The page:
Every two years the City of Philadelphia’s’ Laureate program, composed of poets, educators, and arts professionals from around the city, pick a Poet Laureate.

Airea D. Matthews is the 2022-2023 Philadelphia Poet Laureate.

Administered by the Free Public Library of Philadelphia, this position is for someone who uses the power of poetry to engage the city’s youth and inspire. The position is not just about being an exceptional writer and poet, the Laureate’s position is to give back to the community and help young people understand the power of words through poetry.

“The Poet Laureateship is a civic minded arts position. It’s a specific position in the arts where you have the opportunity to give back to the community in a way in which fits your art. A lot of times, Poet Laureates do workshops in the community or other sorts of projects. It’s trying to find a way to fit your art into some sort of civic engagement,” says Matthews.

Matthews is an accomplished poet having already written a book of poems titled “Simulacra” and working on her second book. She has a myriad of prestigious writing awards and honors including the Yale Series of Younger Poets Award and a Pew Fellowship (which financially supports individuals with exemplary talents in the arts), just to name a few. Having attended the University of Pennsylvania, Matthews is now an assistant professor and directs the poetry program at Bryn Mawr College, a women's liberal arts college in Bryn Mawr, Pennsylvania.

Matthews is now an assistant professor and directs the poetry program at her alma mater. She has already been influencing, teaching and inspiring our youth, so much so that her own son, Westin Matthews, is a former Youth Poet Laureate.

In addition to picking a Poet Laureate, the Laureate Program also picks a Youth Poet Laureate. Matthews’s son, Westin, was the 2018-2019 Youth Laureate. Writing is clearly a gift handled down from his mother. Westin says, “It feels full circle. My mother was my main inspiration when I applied for the Laureate and obviously her poems have always pushed me to develop my own craft and my own discipline in poetry. It feels like she’s getting her flowers. The laureateship for me is a service position. I feel so fortunate that we both have the opportunity to serve Philadelphia in this way.”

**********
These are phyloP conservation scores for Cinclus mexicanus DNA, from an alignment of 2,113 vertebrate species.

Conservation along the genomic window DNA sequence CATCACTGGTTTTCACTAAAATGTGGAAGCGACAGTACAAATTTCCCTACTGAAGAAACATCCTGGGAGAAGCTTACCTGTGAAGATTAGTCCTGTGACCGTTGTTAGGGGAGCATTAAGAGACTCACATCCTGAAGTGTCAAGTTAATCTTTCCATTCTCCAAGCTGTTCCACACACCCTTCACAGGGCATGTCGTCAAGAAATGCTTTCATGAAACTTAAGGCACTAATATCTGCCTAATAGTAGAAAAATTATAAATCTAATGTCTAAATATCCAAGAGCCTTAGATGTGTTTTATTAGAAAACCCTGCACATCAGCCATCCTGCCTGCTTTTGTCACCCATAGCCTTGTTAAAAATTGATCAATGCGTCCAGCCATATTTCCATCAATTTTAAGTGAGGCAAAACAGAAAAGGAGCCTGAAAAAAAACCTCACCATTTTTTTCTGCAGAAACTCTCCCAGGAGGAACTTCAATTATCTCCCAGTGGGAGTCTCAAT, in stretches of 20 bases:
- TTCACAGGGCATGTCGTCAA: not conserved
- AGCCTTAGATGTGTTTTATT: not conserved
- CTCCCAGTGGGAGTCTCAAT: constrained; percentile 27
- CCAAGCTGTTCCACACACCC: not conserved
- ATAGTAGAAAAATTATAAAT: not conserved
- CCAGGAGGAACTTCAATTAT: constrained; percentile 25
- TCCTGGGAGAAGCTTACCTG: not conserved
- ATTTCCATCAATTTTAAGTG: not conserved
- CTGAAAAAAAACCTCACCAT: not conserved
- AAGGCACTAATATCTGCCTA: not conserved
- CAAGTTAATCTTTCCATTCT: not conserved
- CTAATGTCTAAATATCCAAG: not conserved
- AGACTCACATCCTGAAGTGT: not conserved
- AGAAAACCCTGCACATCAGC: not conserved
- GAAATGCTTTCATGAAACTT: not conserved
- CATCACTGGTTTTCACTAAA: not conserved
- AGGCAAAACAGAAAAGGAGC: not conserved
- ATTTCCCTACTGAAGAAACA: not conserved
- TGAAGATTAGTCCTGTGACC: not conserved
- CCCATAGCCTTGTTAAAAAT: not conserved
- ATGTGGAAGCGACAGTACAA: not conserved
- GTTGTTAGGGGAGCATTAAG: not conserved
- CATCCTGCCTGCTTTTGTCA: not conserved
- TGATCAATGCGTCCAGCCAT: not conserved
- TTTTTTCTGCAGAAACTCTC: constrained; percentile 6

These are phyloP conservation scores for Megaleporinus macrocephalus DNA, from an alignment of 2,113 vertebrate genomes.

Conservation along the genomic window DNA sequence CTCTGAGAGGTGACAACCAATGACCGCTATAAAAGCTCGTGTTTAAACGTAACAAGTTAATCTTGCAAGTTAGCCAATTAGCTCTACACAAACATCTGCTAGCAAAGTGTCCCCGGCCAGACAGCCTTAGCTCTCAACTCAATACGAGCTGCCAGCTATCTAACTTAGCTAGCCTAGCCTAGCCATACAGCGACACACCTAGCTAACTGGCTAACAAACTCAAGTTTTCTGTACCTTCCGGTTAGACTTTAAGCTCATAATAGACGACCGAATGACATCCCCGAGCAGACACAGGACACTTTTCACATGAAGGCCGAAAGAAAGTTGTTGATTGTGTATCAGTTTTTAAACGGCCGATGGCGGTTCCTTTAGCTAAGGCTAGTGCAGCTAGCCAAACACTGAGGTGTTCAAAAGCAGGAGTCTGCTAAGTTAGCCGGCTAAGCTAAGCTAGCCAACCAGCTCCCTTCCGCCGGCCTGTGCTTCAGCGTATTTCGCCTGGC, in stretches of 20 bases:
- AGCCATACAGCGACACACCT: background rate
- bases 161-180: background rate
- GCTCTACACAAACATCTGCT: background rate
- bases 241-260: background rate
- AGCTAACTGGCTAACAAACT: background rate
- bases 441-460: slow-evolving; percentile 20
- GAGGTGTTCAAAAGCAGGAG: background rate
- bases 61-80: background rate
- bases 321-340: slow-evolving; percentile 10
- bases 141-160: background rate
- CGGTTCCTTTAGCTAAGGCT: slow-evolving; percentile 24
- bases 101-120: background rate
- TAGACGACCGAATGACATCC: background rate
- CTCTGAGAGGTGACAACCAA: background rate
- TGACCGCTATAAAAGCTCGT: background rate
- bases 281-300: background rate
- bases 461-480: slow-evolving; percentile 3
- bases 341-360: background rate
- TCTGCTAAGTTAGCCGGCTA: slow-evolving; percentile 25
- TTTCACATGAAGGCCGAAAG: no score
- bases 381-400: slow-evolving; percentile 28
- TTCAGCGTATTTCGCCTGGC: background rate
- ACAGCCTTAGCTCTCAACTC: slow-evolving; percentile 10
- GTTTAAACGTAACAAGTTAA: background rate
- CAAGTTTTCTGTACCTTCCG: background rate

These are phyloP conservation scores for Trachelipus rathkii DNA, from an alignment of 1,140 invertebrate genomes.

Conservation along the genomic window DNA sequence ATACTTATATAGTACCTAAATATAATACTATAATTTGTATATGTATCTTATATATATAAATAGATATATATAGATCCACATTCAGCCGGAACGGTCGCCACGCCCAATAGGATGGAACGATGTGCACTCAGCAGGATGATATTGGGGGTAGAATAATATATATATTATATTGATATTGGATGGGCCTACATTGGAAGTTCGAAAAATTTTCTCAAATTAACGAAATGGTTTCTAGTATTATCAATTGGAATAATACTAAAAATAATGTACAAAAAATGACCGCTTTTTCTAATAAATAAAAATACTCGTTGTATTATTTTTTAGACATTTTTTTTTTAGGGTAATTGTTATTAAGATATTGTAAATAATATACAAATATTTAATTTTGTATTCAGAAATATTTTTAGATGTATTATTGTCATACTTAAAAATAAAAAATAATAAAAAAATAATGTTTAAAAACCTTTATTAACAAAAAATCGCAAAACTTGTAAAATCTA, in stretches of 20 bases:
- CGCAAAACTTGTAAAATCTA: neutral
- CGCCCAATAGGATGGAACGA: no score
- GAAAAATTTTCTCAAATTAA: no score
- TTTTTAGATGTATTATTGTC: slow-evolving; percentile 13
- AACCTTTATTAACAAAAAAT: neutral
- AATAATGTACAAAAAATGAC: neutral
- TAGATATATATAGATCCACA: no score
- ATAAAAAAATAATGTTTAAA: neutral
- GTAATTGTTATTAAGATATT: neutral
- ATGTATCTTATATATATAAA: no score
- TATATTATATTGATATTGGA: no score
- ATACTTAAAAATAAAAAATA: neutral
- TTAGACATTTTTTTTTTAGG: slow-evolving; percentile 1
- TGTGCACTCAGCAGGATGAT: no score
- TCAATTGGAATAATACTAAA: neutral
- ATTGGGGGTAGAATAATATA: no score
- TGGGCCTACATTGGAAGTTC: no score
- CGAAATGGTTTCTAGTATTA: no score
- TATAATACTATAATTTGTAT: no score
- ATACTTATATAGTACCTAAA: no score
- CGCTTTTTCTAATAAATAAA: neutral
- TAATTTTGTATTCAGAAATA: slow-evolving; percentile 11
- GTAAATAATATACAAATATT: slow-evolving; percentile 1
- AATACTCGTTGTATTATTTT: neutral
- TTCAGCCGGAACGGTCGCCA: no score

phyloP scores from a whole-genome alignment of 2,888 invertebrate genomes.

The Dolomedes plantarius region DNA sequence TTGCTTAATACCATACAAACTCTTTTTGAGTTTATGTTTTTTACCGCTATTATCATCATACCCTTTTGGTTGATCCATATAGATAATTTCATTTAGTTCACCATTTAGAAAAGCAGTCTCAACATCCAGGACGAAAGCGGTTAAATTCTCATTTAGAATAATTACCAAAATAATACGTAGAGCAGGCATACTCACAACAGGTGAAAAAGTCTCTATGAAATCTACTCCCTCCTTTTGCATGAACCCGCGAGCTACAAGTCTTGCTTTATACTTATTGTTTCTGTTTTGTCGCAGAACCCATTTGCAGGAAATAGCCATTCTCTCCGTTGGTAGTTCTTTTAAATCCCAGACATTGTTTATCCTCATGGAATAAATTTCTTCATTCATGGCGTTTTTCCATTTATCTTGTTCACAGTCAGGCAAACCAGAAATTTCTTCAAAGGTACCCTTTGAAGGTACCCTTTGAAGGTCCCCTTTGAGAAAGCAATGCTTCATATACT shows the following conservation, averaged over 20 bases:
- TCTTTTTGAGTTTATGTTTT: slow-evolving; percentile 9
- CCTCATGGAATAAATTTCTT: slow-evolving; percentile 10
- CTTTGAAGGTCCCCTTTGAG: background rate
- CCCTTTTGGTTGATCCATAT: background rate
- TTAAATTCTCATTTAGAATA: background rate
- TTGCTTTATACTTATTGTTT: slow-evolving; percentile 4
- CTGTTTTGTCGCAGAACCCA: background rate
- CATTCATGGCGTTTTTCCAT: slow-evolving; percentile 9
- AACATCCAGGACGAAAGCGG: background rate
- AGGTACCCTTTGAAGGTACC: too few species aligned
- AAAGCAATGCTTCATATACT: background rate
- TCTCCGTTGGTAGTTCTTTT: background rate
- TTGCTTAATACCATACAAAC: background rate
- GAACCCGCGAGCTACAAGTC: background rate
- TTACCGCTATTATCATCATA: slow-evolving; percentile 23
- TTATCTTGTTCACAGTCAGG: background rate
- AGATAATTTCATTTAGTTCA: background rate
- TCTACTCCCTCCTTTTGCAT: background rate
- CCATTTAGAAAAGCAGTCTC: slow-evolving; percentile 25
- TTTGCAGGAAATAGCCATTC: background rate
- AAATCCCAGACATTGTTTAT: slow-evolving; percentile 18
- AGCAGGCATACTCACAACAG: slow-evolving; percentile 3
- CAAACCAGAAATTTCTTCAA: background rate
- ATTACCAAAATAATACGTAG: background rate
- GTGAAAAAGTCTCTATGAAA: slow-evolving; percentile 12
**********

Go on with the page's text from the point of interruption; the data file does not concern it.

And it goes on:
As Matthews encouraged her son to pursue the youth position, in turn he inspired her to pursue the position as well. Matthews recalls her son telling her about the open position. “He writes brilliantly and with a degree of precision and insight that you don’t see from folks his age. And he got it! I was really proud and happy for him and so he encouraged me a couple of years later to go out for the Laureateship. That’s how I found out about it, actually.”

Matthews’ influence on her son extends to academia, as he attends his mom’s alma mater, the University of Pennsylvania. Matthews hope to influence the city’s youth in some way; just as she influences her own son and students.

In her Poet Laureate position, Matthews wants to find ways to make poetry more publicly accessible. “As it stands now, people know poetry from books, but what happens when text becomes a public art exhibit, for instance? We have a history of murals in this city, what happens when those murals become text based and they meet people directly at their point of need? We also have a problem of growing discorded violence in this city. What happens if we make some poetic intervention at these sites of distress?” says Matthews.

Matthews believes in the power poetry- the power of words. She said that words have the power to move us and resonate with us.

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